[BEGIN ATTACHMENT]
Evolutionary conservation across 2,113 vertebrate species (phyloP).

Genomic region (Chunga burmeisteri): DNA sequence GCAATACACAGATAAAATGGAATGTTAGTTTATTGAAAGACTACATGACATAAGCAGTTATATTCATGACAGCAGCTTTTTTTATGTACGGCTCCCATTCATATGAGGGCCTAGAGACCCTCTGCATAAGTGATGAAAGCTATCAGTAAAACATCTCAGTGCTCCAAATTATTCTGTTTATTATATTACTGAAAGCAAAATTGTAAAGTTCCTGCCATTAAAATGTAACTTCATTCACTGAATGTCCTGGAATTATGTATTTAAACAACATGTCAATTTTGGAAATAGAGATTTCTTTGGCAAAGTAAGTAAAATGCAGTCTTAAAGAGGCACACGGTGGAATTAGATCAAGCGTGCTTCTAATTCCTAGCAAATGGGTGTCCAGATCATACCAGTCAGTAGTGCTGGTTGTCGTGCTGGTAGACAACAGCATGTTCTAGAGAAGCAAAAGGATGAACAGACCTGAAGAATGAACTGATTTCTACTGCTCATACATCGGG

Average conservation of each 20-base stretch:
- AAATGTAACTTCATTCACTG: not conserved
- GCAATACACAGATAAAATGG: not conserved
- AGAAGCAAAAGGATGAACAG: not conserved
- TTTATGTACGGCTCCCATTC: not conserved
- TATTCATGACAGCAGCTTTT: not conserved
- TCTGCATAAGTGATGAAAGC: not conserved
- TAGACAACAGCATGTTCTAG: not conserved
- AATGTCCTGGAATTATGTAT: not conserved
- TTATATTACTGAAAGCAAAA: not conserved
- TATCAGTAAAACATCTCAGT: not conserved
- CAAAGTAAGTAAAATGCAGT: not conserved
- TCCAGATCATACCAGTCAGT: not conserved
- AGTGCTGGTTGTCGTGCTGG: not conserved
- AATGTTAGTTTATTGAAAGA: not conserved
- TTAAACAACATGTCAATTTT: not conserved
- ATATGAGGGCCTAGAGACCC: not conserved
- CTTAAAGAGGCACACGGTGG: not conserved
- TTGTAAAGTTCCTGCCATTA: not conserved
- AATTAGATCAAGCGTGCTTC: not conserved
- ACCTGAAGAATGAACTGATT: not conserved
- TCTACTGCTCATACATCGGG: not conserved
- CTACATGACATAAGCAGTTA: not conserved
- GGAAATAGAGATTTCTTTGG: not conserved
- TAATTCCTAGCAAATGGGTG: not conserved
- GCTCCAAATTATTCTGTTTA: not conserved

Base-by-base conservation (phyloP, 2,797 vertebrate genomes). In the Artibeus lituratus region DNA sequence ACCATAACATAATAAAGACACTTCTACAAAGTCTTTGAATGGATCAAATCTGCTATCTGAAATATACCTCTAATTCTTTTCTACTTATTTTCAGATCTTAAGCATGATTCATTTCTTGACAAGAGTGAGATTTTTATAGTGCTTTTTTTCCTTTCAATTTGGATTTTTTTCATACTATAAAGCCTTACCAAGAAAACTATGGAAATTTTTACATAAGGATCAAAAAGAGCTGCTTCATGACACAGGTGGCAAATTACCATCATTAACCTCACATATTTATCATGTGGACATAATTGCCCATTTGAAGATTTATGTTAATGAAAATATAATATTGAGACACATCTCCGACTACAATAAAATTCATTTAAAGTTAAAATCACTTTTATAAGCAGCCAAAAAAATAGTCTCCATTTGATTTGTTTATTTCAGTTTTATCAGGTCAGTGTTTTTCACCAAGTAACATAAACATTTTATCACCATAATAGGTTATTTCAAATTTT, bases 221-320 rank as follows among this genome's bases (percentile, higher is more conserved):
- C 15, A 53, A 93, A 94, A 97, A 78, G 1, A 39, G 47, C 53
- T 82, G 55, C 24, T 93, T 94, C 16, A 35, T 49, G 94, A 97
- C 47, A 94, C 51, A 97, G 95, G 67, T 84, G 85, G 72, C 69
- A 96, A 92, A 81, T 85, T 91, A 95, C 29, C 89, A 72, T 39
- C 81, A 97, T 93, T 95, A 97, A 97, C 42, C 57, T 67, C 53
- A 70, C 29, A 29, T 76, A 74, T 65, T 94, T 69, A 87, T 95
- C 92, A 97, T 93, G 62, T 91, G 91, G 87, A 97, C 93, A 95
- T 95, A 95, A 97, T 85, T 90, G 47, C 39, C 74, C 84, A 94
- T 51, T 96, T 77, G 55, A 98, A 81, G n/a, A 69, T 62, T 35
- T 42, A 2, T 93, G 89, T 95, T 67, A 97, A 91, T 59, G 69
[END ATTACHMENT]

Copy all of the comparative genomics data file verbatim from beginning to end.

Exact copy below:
Evolutionary conservation across 2,113 vertebrate species (phyloP).

Genomic region (Chunga burmeisteri): DNA sequence GCAATACACAGATAAAATGGAATGTTAGTTTATTGAAAGACTACATGACATAAGCAGTTATATTCATGACAGCAGCTTTTTTTATGTACGGCTCCCATTCATATGAGGGCCTAGAGACCCTCTGCATAAGTGATGAAAGCTATCAGTAAAACATCTCAGTGCTCCAAATTATTCTGTTTATTATATTACTGAAAGCAAAATTGTAAAGTTCCTGCCATTAAAATGTAACTTCATTCACTGAATGTCCTGGAATTATGTATTTAAACAACATGTCAATTTTGGAAATAGAGATTTCTTTGGCAAAGTAAGTAAAATGCAGTCTTAAAGAGGCACACGGTGGAATTAGATCAAGCGTGCTTCTAATTCCTAGCAAATGGGTGTCCAGATCATACCAGTCAGTAGTGCTGGTTGTCGTGCTGGTAGACAACAGCATGTTCTAGAGAAGCAAAAGGATGAACAGACCTGAAGAATGAACTGATTTCTACTGCTCATACATCGGG

Average conservation of each 20-base stretch:
- AAATGTAACTTCATTCACTG: not conserved
- GCAATACACAGATAAAATGG: not conserved
- AGAAGCAAAAGGATGAACAG: not conserved
- TTTATGTACGGCTCCCATTC: not conserved
- TATTCATGACAGCAGCTTTT: not conserved
- TCTGCATAAGTGATGAAAGC: not conserved
- TAGACAACAGCATGTTCTAG: not conserved
- AATGTCCTGGAATTATGTAT: not conserved
- TTATATTACTGAAAGCAAAA: not conserved
- TATCAGTAAAACATCTCAGT: not conserved
- CAAAGTAAGTAAAATGCAGT: not conserved
- TCCAGATCATACCAGTCAGT: not conserved
- AGTGCTGGTTGTCGTGCTGG: not conserved
- AATGTTAGTTTATTGAAAGA: not conserved
- TTAAACAACATGTCAATTTT: not conserved
- ATATGAGGGCCTAGAGACCC: not conserved
- CTTAAAGAGGCACACGGTGG: not conserved
- TTGTAAAGTTCCTGCCATTA: not conserved
- AATTAGATCAAGCGTGCTTC: not conserved
- ACCTGAAGAATGAACTGATT: not conserved
- TCTACTGCTCATACATCGGG: not conserved
- CTACATGACATAAGCAGTTA: not conserved
- GGAAATAGAGATTTCTTTGG: not conserved
- TAATTCCTAGCAAATGGGTG: not conserved
- GCTCCAAATTATTCTGTTTA: not conserved

Base-by-base conservation (phyloP, 2,797 vertebrate genomes). In the Artibeus lituratus region DNA sequence ACCATAACATAATAAAGACACTTCTACAAAGTCTTTGAATGGATCAAATCTGCTATCTGAAATATACCTCTAATTCTTTTCTACTTATTTTCAGATCTTAAGCATGATTCATTTCTTGACAAGAGTGAGATTTTTATAGTGCTTTTTTTCCTTTCAATTTGGATTTTTTTCATACTATAAAGCCTTACCAAGAAAACTATGGAAATTTTTACATAAGGATCAAAAAGAGCTGCTTCATGACACAGGTGGCAAATTACCATCATTAACCTCACATATTTATCATGTGGACATAATTGCCCATTTGAAGATTTATGTTAATGAAAATATAATATTGAGACACATCTCCGACTACAATAAAATTCATTTAAAGTTAAAATCACTTTTATAAGCAGCCAAAAAAATAGTCTCCATTTGATTTGTTTATTTCAGTTTTATCAGGTCAGTGTTTTTCACCAAGTAACATAAACATTTTATCACCATAATAGGTTATTTCAAATTTT, bases 221-320 rank as follows among this genome's bases (percentile, higher is more conserved):
- C 15, A 53, A 93, A 94, A 97, A 78, G 1, A 39, G 47, C 53
- T 82, G 55, C 24, T 93, T 94, C 16, A 35, T 49, G 94, A 97
- C 47, A 94, C 51, A 97, G 95, G 67, T 84, G 85, G 72, C 69
- A 96, A 92, A 81, T 85, T 91, A 95, C 29, C 89, A 72, T 39
- C 81, A 97, T 93, T 95, A 97, A 97, C 42, C 57, T 67, C 53
- A 70, C 29, A 29, T 76, A 74, T 65, T 94, T 69, A 87, T 95
- C 92, A 97, T 93, G 62, T 91, G 91, G 87, A 97, C 93, A 95
- T 95, A 95, A 97, T 85, T 90, G 47, C 39, C 74, C 84, A 94
- T 51, T 96, T 77, G 55, A 98, A 81, G n/a, A 69, T 62, T 35
- T 42, A 2, T 93, G 89, T 95, T 67, A 97, A 91, T 59, G 69